Challenges to Becoming Unnecessary

It’s easier said than done. I may want to hire an administrative assistant to take care of admin tasks I currently do myself, but do I have that money laying around? If not, I can’t make that hire, and I have to continue doing admin work. As frustrating as it may be to do work almost anyone can do while work only you can do goes undone, that’s often the reality of entrepreneurship.

The larger challenge is giving up, letting go, or delegating. There are many founders who, after they have plenty of money, cannot resist the temptation to be involved in the details of their businesses in ways they shouldn’t be. Imagine you take care of marketing at your company, but then you decide it’s something you should outsource. You hire a marketing agency, but then you micromanage every move they make. You now pay out valuable cash to make yourself unnecessary so you can focus on other things that need your attention, but you’re not enjoying any increase in your available time because you’re spending just as much time managing the marketing agency as you were spending before doing the marketing yourself. As I explained in Why You Should Never Micromanage Your SEO Firm, if you’re micromanaging an agency you should either fire the agency or you need to trust them and step back and let them do the job you’ve hired them to do.

Founders, managers, and others also have trouble letting go because they think “If I get other people to do this work, what will I do? Maybe I won’t be valued at this company.” This ends up being counter-productive thinking, because it’s precisely those leaders and managers who let go and delegate whose departments and companies have the chance to be more successful. There are cases where a boss doesn’t understand this and fires a great manager because he thinks “I can just have these cheaper people do the work now that he’s made himself unnecessary…” but is that the kind of boss you want to be working for anyway?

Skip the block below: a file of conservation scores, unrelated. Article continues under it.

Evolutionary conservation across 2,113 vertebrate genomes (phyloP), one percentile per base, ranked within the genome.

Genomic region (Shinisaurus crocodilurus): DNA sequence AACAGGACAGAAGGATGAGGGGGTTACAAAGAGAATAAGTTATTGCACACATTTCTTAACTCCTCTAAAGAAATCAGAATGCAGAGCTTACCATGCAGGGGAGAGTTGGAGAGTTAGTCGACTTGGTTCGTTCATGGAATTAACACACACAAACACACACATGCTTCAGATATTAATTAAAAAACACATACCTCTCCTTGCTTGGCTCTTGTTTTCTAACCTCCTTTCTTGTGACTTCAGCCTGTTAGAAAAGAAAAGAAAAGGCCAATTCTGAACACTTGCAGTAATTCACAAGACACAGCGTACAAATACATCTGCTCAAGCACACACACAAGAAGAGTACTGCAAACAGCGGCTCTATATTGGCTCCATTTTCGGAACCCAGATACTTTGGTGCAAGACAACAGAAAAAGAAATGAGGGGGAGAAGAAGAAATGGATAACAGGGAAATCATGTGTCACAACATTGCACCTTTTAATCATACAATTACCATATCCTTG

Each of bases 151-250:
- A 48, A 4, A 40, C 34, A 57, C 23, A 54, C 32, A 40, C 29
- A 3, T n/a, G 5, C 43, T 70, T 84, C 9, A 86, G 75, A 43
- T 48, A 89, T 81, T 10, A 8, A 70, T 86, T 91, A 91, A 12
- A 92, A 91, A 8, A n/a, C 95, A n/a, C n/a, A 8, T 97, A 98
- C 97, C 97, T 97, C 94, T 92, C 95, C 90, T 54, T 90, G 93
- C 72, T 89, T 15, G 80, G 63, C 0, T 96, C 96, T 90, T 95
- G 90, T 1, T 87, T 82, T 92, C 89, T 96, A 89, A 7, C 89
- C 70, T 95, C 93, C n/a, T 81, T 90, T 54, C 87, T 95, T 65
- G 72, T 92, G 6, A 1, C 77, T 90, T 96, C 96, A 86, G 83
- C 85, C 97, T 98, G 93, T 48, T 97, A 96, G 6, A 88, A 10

It’s hard to let go, but I now have a simple process. I look at everything I do and ask myself “Can someone else do this?” If the answer is yes, I create a plan for how to pass it off. That plan involves hiring someone I can trust. Then I give that person my trust, and if they don’t get the job done and don’t respond to feedback and training, we part ways. I don’t worry that anyone will think I’m useless just because I’ve made myself unnecessary. I know I’m going to have plenty to do, and as I focus on my highest competency I will be more valuable to the company than ever before.

An Unnecessary Trick

In addition to goals I use thought experiments to help me see how I can make myself unnecessary. One thought experiment, which I plan to turn into a reality, is to take a one-month, disconnected vacation.

Since I started my business in 1999 the longest I’ve disconnected from the internet is 3 days. The idea of disconnecting for a month terrifies me because it makes me think about everything that could go wrong with my business if I were out of touch. That list of problems is a roadmap to make myself unnecessary. Those problems are exactly the areas I need to focus on in order to give my business the ability to grow. Some of the issues that come up or questions I ask myself are:

  • Who would do marketing and generate leads?
  • Who would take care of an emergency with clients A, B, and C since I have the strongest relationship with them?
  • What if something went wrong with essential software we use that only I have the usernames and passwords to?

In each case there is a solution, and implementing the solution will allow my business to grow.

What about you? What steps have you taken to make yourself unnecessary in your business? What frightens you about becoming unnecessary? Tell me in the comments below.